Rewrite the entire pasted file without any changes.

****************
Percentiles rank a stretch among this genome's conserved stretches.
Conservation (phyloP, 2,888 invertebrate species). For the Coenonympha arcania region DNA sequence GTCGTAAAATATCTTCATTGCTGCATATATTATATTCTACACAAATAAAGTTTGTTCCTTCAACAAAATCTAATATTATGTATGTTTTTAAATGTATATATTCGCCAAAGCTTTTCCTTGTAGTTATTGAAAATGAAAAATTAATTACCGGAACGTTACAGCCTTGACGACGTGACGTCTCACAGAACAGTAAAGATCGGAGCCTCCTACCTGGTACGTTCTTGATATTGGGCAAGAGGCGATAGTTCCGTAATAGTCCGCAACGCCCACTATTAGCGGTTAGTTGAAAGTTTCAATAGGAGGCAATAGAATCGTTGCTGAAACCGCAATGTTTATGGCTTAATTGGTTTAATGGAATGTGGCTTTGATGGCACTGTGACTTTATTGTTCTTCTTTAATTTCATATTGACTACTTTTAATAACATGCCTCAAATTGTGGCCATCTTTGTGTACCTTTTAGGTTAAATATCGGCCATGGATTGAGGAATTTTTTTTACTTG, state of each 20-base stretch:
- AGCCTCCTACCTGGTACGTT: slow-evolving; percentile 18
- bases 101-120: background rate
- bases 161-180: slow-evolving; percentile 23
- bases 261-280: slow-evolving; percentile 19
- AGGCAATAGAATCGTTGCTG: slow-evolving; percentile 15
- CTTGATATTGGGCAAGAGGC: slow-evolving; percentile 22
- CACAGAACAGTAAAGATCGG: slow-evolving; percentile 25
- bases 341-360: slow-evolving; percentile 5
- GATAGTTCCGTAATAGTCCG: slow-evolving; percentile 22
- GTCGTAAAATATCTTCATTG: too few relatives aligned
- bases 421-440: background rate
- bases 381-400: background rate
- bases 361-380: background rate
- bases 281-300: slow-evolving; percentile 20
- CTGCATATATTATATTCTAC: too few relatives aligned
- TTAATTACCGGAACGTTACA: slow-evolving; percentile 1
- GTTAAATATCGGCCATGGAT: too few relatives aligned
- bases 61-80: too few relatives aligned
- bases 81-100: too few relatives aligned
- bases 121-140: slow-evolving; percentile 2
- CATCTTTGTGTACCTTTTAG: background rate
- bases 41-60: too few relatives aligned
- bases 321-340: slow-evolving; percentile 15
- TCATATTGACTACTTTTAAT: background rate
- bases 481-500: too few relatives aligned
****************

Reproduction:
Percentiles rank a stretch among this genome's conserved stretches.
Conservation (phyloP, 2,888 invertebrate species). For the Coenonympha arcania region DNA sequence GTCGTAAAATATCTTCATTGCTGCATATATTATATTCTACACAAATAAAGTTTGTTCCTTCAACAAAATCTAATATTATGTATGTTTTTAAATGTATATATTCGCCAAAGCTTTTCCTTGTAGTTATTGAAAATGAAAAATTAATTACCGGAACGTTACAGCCTTGACGACGTGACGTCTCACAGAACAGTAAAGATCGGAGCCTCCTACCTGGTACGTTCTTGATATTGGGCAAGAGGCGATAGTTCCGTAATAGTCCGCAACGCCCACTATTAGCGGTTAGTTGAAAGTTTCAATAGGAGGCAATAGAATCGTTGCTGAAACCGCAATGTTTATGGCTTAATTGGTTTAATGGAATGTGGCTTTGATGGCACTGTGACTTTATTGTTCTTCTTTAATTTCATATTGACTACTTTTAATAACATGCCTCAAATTGTGGCCATCTTTGTGTACCTTTTAGGTTAAATATCGGCCATGGATTGAGGAATTTTTTTTACTTG, state of each 20-base stretch:
- AGCCTCCTACCTGGTACGTT: slow-evolving; percentile 18
- bases 101-120: background rate
- bases 161-180: slow-evolving; percentile 23
- bases 261-280: slow-evolving; percentile 19
- AGGCAATAGAATCGTTGCTG: slow-evolving; percentile 15
- CTTGATATTGGGCAAGAGGC: slow-evolving; percentile 22
- CACAGAACAGTAAAGATCGG: slow-evolving; percentile 25
- bases 341-360: slow-evolving; percentile 5
- GATAGTTCCGTAATAGTCCG: slow-evolving; percentile 22
- GTCGTAAAATATCTTCATTG: too few relatives aligned
- bases 421-440: background rate
- bases 381-400: background rate
- bases 361-380: background rate
- bases 281-300: slow-evolving; percentile 20
- CTGCATATATTATATTCTAC: too few relatives aligned
- TTAATTACCGGAACGTTACA: slow-evolving; percentile 1
- GTTAAATATCGGCCATGGAT: too few relatives aligned
- bases 61-80: too few relatives aligned
- bases 81-100: too few relatives aligned
- bases 121-140: slow-evolving; percentile 2
- CATCTTTGTGTACCTTTTAG: background rate
- bases 41-60: too few relatives aligned
- bases 321-340: slow-evolving; percentile 15
- TCATATTGACTACTTTTAAT: background rate
- bases 481-500: too few relatives aligned